On Aug. 8, Archbishop José H. Gomez will ordain eight new priests for the Archdiocese of Los Angeles at the Cathedral of Our Lady of the Angels.
The “Pandemic Class of 2020,” as they call themselves, has endured quarantine and a delayed ordination date, which was originally scheduled for May 30. But they all agree that the extra preparation time was providential.
In the days leading up to their ordination, we’ll be introducing a new soon-to-be Father. Los Angeles, meet your new priests!
Home parish: St. Gregory Nazianzen, Los Angeles
Parish assignment: St. Gertrude Church, Bell Gardens
While Justin Oh, like so many other new priests, looks forward to celebrating Mass, offering the sacrament of reconciliation and the other daily duties of a priest, what really excites him is the “journey” he will take with his parishioners.
“I look forward to when I’m doing the baptism for a couple and it’s a couple that I married,” he said. “You know, and I’m there for their kid’s first Communion and I accompany them on this journey, the whole process.”
Although Oh sees his own journey to the priesthood as “rather ordinary,” nothing “dramatic, like St. Paul,” it has had its share of unexpected turns, delays and, yes, drama.
Born to South Korean immigrants, raised in Cerritos, Oh’s Catholic life was typical, if a bit delayed: baptized at the age of 5, first Communion while in high school, confirmation while in college. It was during college that he heard God’s call to become a priest, a call he heard “clear as day” the day after completing a 54-day novena.
At first, it was a call he rejected completely.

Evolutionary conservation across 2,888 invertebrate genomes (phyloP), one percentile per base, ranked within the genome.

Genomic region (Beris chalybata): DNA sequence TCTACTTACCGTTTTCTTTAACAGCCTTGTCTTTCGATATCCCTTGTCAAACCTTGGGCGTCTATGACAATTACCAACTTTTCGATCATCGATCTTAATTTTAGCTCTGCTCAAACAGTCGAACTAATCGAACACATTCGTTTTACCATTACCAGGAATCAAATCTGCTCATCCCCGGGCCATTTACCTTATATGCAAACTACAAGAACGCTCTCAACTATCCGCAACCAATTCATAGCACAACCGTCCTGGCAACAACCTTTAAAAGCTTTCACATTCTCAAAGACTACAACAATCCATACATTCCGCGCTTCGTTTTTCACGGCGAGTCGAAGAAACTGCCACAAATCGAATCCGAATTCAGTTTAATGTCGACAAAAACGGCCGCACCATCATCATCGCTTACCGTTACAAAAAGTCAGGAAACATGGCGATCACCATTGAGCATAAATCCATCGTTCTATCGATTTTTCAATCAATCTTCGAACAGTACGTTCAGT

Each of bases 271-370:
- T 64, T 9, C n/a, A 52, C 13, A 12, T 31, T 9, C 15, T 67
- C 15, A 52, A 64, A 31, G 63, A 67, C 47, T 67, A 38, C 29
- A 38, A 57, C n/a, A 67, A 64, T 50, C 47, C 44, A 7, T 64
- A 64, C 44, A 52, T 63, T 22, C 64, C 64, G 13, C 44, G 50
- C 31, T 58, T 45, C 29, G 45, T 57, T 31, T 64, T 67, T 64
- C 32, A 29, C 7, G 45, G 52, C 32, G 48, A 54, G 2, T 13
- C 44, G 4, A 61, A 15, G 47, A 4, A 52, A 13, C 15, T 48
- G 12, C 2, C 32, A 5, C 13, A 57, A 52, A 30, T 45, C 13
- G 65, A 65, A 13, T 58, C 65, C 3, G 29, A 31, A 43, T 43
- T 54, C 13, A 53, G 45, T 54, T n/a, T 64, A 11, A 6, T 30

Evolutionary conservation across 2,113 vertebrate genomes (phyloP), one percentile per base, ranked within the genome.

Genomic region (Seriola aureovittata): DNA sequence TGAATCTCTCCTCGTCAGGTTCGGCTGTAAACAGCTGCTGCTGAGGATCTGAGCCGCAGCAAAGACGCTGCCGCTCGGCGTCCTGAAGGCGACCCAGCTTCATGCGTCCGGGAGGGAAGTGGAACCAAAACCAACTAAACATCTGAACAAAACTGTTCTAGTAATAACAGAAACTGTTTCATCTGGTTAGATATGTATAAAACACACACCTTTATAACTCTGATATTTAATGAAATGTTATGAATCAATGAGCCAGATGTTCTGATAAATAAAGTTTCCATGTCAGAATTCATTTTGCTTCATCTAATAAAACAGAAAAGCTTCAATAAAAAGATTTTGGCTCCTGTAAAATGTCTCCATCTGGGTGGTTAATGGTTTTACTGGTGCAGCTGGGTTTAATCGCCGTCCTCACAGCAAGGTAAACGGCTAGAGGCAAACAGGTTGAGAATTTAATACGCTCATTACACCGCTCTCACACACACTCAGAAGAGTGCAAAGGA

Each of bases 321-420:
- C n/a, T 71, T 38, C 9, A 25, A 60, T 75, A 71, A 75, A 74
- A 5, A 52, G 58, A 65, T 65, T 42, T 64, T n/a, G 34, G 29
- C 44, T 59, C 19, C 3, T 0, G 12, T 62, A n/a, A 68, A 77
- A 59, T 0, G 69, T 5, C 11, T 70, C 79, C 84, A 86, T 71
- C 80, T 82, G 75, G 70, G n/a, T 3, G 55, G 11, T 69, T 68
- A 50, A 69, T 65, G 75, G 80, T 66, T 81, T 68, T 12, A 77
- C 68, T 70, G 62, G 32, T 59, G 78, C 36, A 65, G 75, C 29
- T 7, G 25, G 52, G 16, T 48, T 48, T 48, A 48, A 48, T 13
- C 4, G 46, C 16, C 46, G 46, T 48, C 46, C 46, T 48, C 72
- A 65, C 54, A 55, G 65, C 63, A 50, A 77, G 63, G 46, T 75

“Of course, my first reaction was, ‘No way,’ actually with some inappropriate words,” Oh said. “I said ‘No, God. I think you and [the] Blessed Mother, I think you’re just tripping.”
He still attended daily Mass and remained involved in youth ministry, but would not listen to God’s call. This lasted for five years, years he admitted, he knew, “deep down inside,” he wasn’t living the life that was meant for him, the life he encouraged others to pursue.
“I would work with a lot of kids and talk to them about God’s love or God’s will for us and the purpose of our lives, and I would always encourage them to stay open to the will of God because he’s the one who made us and who probably knows best,” he said.
“And yet [in my life] I was saying, ‘Well, God, that’s great that you’re calling me to this, but I think I know what’s best for me,’ placing my own will above the will of the Lord.”
But, as we know, when it comes to life’s journey, the Lord can be as relentless as the person in the passenger seat telling the driver they really need to pull over and ask for directions. For Oh, the map was laid out by a priest who helped him discern, and turn that no into a yes.
Today, he can’t wait to get started.
“The role of the priest is to help sanctify the people, to help them grow in holiness and sanctify the world,” he said. “I want to be a bridge to holiness and help them grow in their relationship with Christ. I’m most excited for that, to really journey with these people. I look forward to going there.”